Three decades ago, if you had asked most bar patrons how they most often drank sake, their answer would almost certainly have been “hot.” Pose that same question today, however, and you stand a good chance of hearing in reply, “in a cocktail.”
Yes, sake cocktails, or “saketinis,” are everywhere. You’ll find them in combinations ranging from the sublime to the ridiculous.
To explore the merit of these cocktails, I turned to Beau Timken, proprietor of the specialty store True Sake in San Francisco and co-author of the recently published book, “Sake: A Modern Guide.” Timken, a dedicated sake enthusiast since he first discovered its complex flavors at a sushi bar in Cape Town, South Africa, of all places, has an infectious passion for the beverage.
Because someone so passionate about a beverage might be disinclined to mix it with anything, why did Timken decide to include a sake cocktails section in his book?
“From a purist standpoint,” he says, “something like 99 percent of all sakes are meant to be consumed by themselves. As a sake advocate, however, I like anything that gets sake out there, so I’d rather hear about saketinis and sake cocktails than shochu cocktails. And besides, people are going to do whatever they want to do, and who am I to tell them otherwise?”
The key to the ideal sake cocktail, he says, is that the essence of the sake be honored in the drink.
“I would like the end result to lead someone drinking it to say, ‘Oh, maybe that is the sake I’m tasting,’ or ‘Perhaps that taste is the effect of the starch in the rice,’ because after all, if you’re going to use sake, then you should be able to taste sake.”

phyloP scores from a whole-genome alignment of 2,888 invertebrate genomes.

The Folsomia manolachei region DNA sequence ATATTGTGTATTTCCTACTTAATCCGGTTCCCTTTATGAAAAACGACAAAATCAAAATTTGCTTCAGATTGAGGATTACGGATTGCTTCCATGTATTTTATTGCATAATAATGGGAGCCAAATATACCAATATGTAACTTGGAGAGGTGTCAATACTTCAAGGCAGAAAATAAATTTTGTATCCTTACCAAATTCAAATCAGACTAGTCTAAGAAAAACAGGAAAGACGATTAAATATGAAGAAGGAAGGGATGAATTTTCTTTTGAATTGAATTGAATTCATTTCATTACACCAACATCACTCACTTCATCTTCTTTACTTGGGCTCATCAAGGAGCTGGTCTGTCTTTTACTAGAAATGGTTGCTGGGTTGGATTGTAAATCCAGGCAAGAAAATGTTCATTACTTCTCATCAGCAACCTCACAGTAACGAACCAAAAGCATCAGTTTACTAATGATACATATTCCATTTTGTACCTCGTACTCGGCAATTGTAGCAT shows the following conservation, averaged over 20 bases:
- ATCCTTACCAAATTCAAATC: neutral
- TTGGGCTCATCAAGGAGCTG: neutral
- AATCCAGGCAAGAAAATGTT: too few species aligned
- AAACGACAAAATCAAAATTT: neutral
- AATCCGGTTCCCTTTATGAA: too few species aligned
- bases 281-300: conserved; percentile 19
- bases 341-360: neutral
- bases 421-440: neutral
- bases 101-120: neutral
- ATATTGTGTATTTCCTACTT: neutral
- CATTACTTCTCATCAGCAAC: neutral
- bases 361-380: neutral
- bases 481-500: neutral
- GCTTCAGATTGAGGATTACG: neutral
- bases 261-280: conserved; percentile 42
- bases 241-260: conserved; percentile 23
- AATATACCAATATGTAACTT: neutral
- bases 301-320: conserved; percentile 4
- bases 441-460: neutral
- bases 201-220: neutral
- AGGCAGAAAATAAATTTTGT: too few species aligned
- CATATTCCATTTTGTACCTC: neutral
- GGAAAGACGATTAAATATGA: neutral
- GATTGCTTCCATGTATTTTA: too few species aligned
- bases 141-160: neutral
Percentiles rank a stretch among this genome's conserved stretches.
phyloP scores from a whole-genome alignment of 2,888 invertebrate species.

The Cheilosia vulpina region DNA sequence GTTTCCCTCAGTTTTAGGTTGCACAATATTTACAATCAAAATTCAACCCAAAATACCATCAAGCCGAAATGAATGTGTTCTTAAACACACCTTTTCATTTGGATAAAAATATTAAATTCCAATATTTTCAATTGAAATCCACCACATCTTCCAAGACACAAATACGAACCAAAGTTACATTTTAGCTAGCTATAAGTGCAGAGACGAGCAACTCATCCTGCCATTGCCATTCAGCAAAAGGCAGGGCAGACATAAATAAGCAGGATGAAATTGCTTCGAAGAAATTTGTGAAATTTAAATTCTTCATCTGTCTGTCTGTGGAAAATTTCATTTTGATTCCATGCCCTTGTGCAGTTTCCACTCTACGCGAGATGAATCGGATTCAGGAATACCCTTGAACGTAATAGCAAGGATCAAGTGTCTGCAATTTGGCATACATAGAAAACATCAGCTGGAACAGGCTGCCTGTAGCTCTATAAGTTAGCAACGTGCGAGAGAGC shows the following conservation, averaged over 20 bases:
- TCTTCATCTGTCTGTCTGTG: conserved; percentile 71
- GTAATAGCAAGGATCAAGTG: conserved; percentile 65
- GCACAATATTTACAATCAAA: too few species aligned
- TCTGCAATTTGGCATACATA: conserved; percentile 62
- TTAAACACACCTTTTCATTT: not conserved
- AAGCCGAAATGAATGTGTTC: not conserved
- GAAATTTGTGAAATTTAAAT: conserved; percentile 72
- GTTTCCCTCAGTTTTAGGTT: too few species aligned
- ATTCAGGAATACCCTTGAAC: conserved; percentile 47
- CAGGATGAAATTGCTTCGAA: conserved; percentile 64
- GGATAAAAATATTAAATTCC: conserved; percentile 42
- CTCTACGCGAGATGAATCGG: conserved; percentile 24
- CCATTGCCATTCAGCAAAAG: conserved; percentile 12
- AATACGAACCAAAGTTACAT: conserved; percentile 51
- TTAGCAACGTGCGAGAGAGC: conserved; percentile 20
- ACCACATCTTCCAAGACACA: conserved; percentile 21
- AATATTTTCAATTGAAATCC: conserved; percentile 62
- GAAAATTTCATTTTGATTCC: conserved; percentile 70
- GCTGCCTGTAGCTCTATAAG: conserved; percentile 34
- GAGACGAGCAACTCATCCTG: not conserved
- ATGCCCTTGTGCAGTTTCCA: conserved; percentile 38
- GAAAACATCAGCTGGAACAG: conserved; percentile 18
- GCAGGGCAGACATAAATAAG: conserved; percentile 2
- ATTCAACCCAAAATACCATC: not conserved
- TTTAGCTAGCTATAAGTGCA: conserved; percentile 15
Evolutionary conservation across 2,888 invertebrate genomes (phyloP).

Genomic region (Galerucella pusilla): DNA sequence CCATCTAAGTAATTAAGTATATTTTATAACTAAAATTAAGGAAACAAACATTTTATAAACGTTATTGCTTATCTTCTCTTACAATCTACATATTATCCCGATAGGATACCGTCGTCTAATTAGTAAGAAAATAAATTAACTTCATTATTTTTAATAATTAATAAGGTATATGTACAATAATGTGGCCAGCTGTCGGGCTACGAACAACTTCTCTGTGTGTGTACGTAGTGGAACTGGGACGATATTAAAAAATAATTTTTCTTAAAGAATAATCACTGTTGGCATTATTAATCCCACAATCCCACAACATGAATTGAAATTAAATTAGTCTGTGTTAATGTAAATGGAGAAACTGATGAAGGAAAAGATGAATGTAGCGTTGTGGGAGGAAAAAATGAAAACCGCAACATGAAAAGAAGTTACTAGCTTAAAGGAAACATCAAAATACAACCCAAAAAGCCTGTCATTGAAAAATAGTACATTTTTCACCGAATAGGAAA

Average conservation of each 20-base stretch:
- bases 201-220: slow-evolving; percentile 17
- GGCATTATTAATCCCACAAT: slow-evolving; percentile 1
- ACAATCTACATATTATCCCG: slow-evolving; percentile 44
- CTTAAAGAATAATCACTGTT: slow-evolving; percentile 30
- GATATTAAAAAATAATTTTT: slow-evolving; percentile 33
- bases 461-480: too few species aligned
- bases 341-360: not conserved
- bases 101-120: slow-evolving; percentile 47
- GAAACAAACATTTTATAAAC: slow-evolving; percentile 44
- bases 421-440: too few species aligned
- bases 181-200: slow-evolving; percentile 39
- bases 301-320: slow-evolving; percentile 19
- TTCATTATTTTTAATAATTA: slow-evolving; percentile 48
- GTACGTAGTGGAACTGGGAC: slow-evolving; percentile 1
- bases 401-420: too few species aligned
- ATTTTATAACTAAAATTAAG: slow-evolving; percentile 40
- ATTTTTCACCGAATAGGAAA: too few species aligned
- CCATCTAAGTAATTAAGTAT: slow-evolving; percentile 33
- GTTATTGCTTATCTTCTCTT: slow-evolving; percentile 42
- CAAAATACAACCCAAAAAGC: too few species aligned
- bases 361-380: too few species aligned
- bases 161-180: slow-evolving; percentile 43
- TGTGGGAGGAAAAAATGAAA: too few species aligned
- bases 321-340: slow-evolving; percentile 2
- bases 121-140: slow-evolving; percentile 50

With this in mind, we arrive at the subject of ingredients. Aside from a few guidelines designed to celebrate—not squelch—the sake’s flavor, there seem to be few restrictions.
“I wouldn’t say no-go ingredients, so much as I’d say zones in which you need to be careful,” he says. “Spice, peppers and some citrus can be very hard on sake, so you really have to watch what you’re doing.”
Timken says that his greatest interest of late has resided in sake infusions, citing an aunt of his who used to infuse her own vodkas as the probable source of his curiosity.
“I’ll take these airtight jars and literally put anything in them—blueberries, pineapple. I even had a customer tell me about a guy who was doing aloe infusions with sake.”
Indeed, the first two pages of the cocktails section of “Sake: A Modern Guide” are devoted to sake infusions.
So, are there limits to the sake cocktail?
A number of such drinks seem to rely on Asian flavors like lemon grass and five-spice powder. He says when he was recently judging an international sake cocktail competition in San Francisco, most of the flavors incorporated were Asian.
“I think because people have this perception that sake and Asian foods should be tied at the hip,” Timken says.
That may be too limiting, he adds.
“But one guy did a cocktail with milk, whiskey and sake,” he adds. “I remember watching him mix it up and thinking, “Hey, maybe we can go outside the box with this.’”